Intelligence Community can also find opportunities to work with 
governments and other organizations on behalf of our common interest in 
strengthening the world's early warning, defensive and recovery 
systems;
      While policymakers need to understand anti-American 
leaders, policies and actions in Iran, the Intelligence Community can 
also help policymakers identify and understand other leaders and 
political forces, so that it is possible to work toward a future in 
both our interests;
      While traditional friends of the United States disagree 
with individual American policies on specific countries and issues, the 
Intelligence Community can also help policymakers identify the many 
government leaders and influential private leaders--in Europe, in Asia 
and elsewhere--who share American ambitions for the future and are 
willing to work together for the common good.

    Identifying these opportunities for American policy and statecraft 
is as important as predicting hostile threats.
    There is a final cluster of subjects on which intelligence agencies 
must provide good advice to policymakers and officials taking action:

      Science and technology developments--where is innovation 
taking place around the world, and how can it help or hurt American 
interests?
      Economics and finance--how is power being redistributed, 
and what are the developments that will make a difference to the United 
States?

    For these areas, and also for many of the others outlined here, the 
analysts and information in our intelligence agencies are not the sole, 
and often not the best, resources. Private organizations--businesses as 
well as consultants--think tanks, NGOs, universities, national labs, 
federally funded research and development centers, other government 
analysts, and similar international and foreign centers have a great 
deal to offer.
    It is the responsibility of the Director of National Intelligence 
to take advantage of outside information sources--databases and 
experts--and to add the insights gained from secret intelligence to 
present policymakers the clearest possible picture of the nature of 
these trends, and the potential effects that alternative American 
policies can have on them.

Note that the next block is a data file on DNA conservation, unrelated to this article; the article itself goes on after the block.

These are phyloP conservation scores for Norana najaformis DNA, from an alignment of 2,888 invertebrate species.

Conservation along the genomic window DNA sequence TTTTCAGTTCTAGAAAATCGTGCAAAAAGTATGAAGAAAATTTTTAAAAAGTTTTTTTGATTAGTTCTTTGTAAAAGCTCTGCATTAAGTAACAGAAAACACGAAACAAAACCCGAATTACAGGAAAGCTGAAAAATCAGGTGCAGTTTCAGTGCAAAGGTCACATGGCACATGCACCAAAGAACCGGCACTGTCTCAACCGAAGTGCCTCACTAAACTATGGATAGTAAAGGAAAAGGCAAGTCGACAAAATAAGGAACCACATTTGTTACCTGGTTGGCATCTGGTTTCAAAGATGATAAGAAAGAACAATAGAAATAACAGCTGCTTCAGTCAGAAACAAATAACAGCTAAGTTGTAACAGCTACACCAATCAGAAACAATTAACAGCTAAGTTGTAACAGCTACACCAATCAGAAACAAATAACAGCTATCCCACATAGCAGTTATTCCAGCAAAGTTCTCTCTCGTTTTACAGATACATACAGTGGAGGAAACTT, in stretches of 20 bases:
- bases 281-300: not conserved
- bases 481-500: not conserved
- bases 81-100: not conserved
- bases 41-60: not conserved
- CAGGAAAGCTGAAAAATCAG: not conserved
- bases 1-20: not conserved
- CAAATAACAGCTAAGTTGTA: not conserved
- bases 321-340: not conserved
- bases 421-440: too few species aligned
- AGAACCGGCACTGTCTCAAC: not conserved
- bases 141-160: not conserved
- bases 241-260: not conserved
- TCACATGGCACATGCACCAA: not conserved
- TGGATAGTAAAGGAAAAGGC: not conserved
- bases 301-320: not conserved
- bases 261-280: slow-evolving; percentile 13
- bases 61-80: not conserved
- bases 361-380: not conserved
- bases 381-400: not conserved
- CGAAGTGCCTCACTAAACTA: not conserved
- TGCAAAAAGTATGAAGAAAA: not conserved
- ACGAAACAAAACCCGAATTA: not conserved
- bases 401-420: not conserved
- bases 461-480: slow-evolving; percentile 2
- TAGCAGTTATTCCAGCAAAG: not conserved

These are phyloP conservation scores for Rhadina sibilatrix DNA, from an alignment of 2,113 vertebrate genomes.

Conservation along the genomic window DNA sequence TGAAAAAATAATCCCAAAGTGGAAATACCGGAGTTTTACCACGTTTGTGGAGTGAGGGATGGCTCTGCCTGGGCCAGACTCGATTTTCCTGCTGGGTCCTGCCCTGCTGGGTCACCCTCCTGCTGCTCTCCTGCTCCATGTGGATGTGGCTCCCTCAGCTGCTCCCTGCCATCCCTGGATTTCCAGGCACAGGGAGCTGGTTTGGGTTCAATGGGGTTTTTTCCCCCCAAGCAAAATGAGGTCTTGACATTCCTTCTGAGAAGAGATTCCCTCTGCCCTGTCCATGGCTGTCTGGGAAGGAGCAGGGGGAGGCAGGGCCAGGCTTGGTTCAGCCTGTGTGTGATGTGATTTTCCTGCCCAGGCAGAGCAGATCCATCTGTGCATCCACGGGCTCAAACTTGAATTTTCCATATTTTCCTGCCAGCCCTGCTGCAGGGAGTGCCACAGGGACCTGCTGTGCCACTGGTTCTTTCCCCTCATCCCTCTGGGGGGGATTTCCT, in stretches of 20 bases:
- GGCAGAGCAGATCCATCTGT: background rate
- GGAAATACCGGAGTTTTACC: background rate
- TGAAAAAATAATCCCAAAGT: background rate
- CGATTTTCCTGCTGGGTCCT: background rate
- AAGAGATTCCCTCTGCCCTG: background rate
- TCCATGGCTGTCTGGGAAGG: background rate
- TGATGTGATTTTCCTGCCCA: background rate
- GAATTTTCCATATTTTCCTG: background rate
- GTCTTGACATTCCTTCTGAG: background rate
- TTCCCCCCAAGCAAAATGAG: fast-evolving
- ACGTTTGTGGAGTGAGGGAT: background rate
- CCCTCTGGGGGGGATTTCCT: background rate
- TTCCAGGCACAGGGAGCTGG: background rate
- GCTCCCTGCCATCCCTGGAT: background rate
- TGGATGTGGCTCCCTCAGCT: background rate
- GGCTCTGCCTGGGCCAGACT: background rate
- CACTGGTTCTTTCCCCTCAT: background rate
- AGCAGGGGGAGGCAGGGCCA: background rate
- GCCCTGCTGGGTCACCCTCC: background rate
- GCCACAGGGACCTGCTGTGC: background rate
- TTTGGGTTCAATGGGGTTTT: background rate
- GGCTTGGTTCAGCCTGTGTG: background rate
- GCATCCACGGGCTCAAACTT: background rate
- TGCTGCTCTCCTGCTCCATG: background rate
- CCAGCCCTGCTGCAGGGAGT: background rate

the role and responsibilities of the dni
    The office of the DNI is not yet four years old. Ambassador 
Negroponte and Admiral McConnell have made important progress during 
that period of time. A wider range of analysis, and more points of 
view, are now brought to the attention of policymakers. Information 
sharing on terrorism-related information has improved. Joint Duty in 
the Intelligence Community, essential for building a unified workforce, 
is starting to take hold. Security clearances take less time. These are 
important contributions, and they should be recognized. At the same 
time, the Committee knows that much work lies ahead. For my part, I 
want to acknowledge the contributions that those who lead the 
Intelligence Community already have made.
    The 2004 Intelligence Reform and Terrorism Prevention Act spells 
out the role and responsibilities of the DNI. The Act specifies many 
important improvements in the organization and functioning of the 
country's intelligence services. My approach is a straightforward one. 
If confirmed, I will work to fulfill the intent of this legislation.
    The DNI is the principal adviser to the President, to the National 
Security Council, and the Homeland Security Council for intelligence 
matters related to the national security. His responsibility is to 
provide timely, accurate and relevant intelligence.
    Leading the Intelligence Community, the DNI needs to satisfy the 
strategic intelligence requirements of policymakers as well as the 
tactical requirements of military units, diplomats, and front-line 
officers of the Department of Homeland Security and state and local law 
officials. The DNI needs to lead the integration of intelligence 
sources--human, signals, geospatial, measurement and signature, and 
open source. Such integration mutually empowers, and maximizes, the 
contribution of each intelligence source. The DNI needs to ensure that 
the whole of the national intelligence enterprise is always more than 
the sum of its parts. I believe the hardworking, smart, and dedicated 
officials of the intelligence agencies, along with the resources the 
Congress has provided, are adequate to provide the right kind and 
amount of intelligence support to all who need it from the President 
down to the soldier in the field.
    The DNI should place the emphasis on managing others, not doing 
their work himself. The DNI should hold agencies accountable for doing 
their jobs, but should not replicate activities that individual 
agencies perform well. The DNI should concentrate on activities that no 
single agency can perform by itself, and use his authority to encourage 
and enforce combined action that brings together the strengths of all 
the intelligence services to accomplish the common missions.
    The DNI must keep the Intelligence Community at the cutting edge of 
innovation. The business of intelligence has been radically